This is the first time a work by Lajos Kassák (1887–1967) features as our Artwork of the Month, but many of our previous articles have mentioned the artist’s name. This is due to Kassák’s uniquely central position in early-twentieth-century Hungarian avant-garde culture. He was not just a visual artist, but also a writer, poet, editor, organiser and thinker. Artists as important and diverse as Sándor Bortnyik (1893–1976), János Mattis-Teutsch (1884–1960), or Lajos Vajda (1908–1941) all belonged to Kassák’s circle before continuing on their separate paths. The significance of Kassák’s periodicals and collaborative projects is so great that they can easily steal the limelight from his individual artistic output. This is how Kassák became a recurring background figure on this blog, and it is high time for him to come into focus.
Kassák’s artistic works are, of course, inseparable from his other activities. By working across different branches of art and creating works of equal significance as a writer and as a visual artist, he provided an eminent example for the breaking down of barriers between art forms which was, as we shall see, central to his avant-gardist credo. This article discusses a work that combines literature and visual art: a ‘picture-poem’. Concrete poetry, where the typographical arrangement ‘spells out’ an image, was popular with the early-twentieth-century European avant-garde. The best-known examples are Guillaume Apollinaire’s (1880–1918) ‘calligrams,’ particularly The Bleeding-Heart Dove and the Fountain (1913–1916). While the typography of the latter poem visualises the motifs in its title, Kassák’s picture-poems – as he called them – are nonfigurative; similar to the Constructivist compositions he was producing at the time. But how far did the abstraction go? As one of Kassák’s longest and most complex picture-poems, Numbered Poem No 18 provides an intriguing case study for examining the relationship between Kassák’s professed avant-garde principles and his somewhat contradictory tendency to subjective introspection. In order to do so, text and image have to be discussed as an integral whole.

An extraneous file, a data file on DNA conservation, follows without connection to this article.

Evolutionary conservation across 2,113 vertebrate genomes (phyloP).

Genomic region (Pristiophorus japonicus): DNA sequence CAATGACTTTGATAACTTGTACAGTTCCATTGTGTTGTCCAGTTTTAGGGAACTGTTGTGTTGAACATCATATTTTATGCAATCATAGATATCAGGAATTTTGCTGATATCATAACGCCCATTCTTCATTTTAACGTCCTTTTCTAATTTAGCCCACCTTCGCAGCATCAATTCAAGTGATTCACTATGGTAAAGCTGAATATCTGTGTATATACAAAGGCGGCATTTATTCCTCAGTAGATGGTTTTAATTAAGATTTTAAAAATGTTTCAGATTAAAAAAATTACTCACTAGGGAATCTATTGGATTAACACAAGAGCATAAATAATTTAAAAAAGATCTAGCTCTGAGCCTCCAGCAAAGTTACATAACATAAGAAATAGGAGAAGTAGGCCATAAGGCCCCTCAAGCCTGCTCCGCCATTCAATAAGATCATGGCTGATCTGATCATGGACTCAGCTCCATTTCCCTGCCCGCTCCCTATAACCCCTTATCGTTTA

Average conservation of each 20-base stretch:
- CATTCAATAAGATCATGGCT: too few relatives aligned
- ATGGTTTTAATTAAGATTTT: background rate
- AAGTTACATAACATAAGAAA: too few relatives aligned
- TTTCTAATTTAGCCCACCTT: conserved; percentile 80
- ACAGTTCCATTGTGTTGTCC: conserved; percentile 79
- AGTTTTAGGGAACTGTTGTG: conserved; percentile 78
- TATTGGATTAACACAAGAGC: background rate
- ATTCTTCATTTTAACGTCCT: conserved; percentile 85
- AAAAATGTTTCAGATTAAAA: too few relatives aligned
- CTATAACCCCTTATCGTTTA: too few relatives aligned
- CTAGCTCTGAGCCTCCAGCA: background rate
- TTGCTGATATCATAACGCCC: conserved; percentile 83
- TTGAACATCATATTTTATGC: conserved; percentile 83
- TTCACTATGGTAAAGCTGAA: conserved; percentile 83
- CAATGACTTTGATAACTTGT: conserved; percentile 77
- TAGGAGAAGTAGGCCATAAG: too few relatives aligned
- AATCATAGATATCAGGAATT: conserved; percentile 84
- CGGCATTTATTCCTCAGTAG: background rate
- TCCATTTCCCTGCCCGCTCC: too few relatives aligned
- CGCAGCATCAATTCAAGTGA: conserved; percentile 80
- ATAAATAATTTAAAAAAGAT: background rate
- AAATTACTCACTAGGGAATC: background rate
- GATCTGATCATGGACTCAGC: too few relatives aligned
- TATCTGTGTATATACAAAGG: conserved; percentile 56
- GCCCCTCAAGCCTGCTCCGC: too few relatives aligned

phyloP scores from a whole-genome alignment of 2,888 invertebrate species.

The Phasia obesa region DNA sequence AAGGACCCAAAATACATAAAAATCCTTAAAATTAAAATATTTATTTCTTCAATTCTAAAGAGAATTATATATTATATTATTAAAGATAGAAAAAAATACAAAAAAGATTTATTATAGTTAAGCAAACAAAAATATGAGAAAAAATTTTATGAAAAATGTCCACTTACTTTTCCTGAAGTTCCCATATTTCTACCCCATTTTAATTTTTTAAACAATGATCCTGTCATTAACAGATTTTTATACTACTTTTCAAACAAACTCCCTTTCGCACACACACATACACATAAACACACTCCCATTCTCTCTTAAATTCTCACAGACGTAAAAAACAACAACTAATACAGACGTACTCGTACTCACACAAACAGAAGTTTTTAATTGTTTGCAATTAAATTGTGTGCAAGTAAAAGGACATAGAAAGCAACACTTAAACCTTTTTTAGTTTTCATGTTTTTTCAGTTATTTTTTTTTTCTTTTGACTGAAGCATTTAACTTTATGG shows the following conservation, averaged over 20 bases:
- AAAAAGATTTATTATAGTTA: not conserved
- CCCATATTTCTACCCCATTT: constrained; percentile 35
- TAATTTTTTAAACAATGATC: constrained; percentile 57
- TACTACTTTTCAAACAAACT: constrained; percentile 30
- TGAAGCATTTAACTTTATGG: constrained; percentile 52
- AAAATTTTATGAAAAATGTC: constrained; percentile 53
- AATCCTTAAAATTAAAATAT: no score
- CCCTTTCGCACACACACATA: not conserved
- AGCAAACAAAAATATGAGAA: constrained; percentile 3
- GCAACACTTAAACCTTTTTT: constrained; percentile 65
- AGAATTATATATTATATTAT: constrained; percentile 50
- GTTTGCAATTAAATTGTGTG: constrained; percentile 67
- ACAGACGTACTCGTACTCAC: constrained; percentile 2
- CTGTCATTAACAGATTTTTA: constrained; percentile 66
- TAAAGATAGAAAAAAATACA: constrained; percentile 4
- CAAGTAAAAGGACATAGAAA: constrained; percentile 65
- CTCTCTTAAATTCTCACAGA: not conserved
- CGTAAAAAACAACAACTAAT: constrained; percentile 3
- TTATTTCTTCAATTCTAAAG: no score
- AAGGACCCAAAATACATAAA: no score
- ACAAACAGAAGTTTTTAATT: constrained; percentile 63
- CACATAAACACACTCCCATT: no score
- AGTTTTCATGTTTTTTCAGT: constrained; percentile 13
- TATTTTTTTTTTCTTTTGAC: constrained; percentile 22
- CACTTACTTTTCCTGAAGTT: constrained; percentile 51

Lajos Kassák: artist, writer, editor
Lajos Kassák was born in 1887 in Érsekújvár (now Nové Zámky in Slovakia) in northern Hungary, into a working-class family. Leaving school at the age of 12, he trained as a metal worker and moved to Budapest in 1904 to work at a factory. He joined the Social Democratic Party and became its committed activist. In 1909 he undertook a trip to Paris by foot, penniless. He started publishing his poems and short stories around this time. He founded his first periodical, A Tett (The Action) in Budapest in 1915; it was banned for its anti-war stance a year later. To replace it, Kassák launched Ma (Today), which he would continue to publish until 1925.